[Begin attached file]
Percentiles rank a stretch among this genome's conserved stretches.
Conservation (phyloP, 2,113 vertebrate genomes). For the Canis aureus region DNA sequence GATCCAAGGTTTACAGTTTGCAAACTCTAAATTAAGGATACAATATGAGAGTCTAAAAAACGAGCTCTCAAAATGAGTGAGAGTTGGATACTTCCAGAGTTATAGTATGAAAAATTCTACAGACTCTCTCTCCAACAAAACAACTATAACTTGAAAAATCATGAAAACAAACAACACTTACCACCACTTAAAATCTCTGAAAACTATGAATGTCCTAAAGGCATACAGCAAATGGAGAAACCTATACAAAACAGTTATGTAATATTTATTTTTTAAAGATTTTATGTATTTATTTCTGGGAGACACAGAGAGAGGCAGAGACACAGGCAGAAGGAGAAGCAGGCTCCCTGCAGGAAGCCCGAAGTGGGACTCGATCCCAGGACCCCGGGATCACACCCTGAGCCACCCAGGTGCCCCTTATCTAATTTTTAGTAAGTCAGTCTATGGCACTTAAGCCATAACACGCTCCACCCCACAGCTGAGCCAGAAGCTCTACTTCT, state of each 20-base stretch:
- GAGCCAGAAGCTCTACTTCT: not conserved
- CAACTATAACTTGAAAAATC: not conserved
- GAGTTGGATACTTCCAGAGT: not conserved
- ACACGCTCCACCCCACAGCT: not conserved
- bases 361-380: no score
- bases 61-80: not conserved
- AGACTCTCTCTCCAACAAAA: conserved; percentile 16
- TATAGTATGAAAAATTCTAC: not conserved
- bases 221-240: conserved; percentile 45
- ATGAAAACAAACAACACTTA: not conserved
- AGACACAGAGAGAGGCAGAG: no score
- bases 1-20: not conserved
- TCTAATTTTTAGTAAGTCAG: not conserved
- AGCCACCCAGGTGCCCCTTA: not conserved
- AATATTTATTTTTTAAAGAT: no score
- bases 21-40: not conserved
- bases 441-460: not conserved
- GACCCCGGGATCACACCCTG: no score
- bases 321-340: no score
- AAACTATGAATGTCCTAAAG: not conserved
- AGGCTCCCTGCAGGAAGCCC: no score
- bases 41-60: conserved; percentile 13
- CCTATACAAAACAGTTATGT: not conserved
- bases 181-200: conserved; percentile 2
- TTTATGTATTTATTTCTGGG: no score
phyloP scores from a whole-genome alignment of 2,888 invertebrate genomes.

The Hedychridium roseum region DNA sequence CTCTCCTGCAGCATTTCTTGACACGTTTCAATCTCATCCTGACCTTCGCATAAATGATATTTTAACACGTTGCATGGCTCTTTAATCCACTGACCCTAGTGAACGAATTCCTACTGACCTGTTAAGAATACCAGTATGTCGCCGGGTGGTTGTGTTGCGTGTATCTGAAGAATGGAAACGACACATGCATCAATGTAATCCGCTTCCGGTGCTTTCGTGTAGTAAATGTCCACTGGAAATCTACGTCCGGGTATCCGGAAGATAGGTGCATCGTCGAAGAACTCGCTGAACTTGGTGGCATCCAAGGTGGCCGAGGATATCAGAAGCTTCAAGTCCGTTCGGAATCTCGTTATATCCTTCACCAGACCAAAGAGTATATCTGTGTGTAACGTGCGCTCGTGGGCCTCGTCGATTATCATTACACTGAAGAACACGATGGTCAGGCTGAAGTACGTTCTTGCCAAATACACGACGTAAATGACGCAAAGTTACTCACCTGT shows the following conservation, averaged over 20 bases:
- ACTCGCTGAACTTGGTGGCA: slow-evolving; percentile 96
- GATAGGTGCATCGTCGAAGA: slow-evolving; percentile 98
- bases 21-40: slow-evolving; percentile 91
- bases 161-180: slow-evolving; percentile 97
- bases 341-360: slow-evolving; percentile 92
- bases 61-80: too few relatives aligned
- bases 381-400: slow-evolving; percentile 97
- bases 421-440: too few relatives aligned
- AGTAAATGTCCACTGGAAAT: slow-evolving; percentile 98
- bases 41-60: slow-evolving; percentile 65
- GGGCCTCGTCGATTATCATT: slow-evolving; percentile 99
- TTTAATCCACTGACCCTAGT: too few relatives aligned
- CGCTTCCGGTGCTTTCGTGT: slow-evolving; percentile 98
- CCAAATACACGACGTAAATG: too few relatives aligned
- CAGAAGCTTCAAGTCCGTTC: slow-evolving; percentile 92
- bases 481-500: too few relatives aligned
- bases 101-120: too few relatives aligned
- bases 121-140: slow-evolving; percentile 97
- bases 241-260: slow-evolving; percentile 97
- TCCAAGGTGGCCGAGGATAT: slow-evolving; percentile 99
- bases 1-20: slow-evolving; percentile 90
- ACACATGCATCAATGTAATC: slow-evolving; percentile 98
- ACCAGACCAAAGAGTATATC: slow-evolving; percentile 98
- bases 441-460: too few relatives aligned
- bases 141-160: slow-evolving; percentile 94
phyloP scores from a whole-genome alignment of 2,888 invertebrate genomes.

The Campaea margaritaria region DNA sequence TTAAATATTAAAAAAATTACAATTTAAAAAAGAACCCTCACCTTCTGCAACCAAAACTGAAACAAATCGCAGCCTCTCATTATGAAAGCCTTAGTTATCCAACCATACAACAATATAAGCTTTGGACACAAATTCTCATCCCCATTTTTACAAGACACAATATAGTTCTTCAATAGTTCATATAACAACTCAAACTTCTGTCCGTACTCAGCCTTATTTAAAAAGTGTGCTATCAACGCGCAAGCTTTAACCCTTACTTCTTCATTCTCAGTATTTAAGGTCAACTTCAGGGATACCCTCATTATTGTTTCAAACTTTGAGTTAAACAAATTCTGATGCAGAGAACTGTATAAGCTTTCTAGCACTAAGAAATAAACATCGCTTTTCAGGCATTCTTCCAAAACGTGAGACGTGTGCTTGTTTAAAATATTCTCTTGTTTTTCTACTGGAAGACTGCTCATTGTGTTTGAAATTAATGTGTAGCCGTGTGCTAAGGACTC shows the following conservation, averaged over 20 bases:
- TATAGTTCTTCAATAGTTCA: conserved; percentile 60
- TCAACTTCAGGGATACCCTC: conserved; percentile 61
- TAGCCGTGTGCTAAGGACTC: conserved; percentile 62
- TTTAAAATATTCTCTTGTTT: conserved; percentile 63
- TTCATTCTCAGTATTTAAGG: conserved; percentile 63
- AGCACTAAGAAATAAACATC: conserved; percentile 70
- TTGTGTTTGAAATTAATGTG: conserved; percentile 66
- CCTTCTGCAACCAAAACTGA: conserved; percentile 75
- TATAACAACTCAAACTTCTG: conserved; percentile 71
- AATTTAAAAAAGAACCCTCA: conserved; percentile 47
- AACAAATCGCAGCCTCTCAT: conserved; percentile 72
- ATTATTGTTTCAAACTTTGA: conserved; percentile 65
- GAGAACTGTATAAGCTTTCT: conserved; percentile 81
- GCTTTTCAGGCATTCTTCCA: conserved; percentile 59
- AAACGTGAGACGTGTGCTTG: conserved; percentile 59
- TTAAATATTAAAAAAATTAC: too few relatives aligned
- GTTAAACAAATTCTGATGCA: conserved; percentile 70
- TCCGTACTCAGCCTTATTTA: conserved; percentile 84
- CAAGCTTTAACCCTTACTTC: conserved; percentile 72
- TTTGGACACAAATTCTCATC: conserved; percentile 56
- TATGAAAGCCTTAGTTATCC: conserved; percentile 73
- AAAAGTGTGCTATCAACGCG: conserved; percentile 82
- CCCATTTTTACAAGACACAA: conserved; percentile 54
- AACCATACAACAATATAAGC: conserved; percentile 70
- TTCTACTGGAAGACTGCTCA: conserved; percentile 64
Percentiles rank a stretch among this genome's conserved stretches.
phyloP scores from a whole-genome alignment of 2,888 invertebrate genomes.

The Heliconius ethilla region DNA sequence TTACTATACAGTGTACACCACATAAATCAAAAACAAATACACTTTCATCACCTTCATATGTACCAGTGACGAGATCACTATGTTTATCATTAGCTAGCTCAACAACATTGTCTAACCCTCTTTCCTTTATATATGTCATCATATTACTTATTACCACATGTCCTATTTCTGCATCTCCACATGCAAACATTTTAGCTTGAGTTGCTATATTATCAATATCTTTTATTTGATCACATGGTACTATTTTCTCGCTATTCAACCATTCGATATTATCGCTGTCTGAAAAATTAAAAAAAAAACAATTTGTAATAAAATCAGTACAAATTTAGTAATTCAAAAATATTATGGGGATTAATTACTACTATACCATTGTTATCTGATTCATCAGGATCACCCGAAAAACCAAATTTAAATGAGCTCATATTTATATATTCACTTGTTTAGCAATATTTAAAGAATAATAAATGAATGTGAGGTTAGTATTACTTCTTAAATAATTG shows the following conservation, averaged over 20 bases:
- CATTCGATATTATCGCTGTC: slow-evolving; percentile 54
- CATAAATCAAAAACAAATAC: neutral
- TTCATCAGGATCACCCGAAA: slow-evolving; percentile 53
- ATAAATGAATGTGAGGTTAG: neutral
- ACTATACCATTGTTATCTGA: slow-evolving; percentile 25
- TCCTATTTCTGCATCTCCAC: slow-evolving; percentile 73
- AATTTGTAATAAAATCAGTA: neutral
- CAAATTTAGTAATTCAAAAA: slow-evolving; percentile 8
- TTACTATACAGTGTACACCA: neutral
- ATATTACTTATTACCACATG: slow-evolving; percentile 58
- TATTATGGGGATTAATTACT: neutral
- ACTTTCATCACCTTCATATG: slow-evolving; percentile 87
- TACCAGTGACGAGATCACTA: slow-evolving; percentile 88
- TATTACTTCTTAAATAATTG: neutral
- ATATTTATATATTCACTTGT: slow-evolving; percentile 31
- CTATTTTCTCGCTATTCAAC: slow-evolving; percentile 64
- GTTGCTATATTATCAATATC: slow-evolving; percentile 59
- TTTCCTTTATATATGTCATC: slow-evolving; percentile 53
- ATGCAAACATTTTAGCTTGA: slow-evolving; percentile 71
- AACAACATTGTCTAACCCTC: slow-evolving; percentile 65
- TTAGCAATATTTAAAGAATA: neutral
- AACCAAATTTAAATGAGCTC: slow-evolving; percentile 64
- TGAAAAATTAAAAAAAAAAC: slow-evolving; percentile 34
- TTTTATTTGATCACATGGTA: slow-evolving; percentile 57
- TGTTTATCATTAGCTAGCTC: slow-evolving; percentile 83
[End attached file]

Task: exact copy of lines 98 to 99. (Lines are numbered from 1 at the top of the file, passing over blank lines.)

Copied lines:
- TATTACTTCTTAAATAATTG: neutral
- ATATTTATATATTCACTTGT: slow-evolving; percentile 31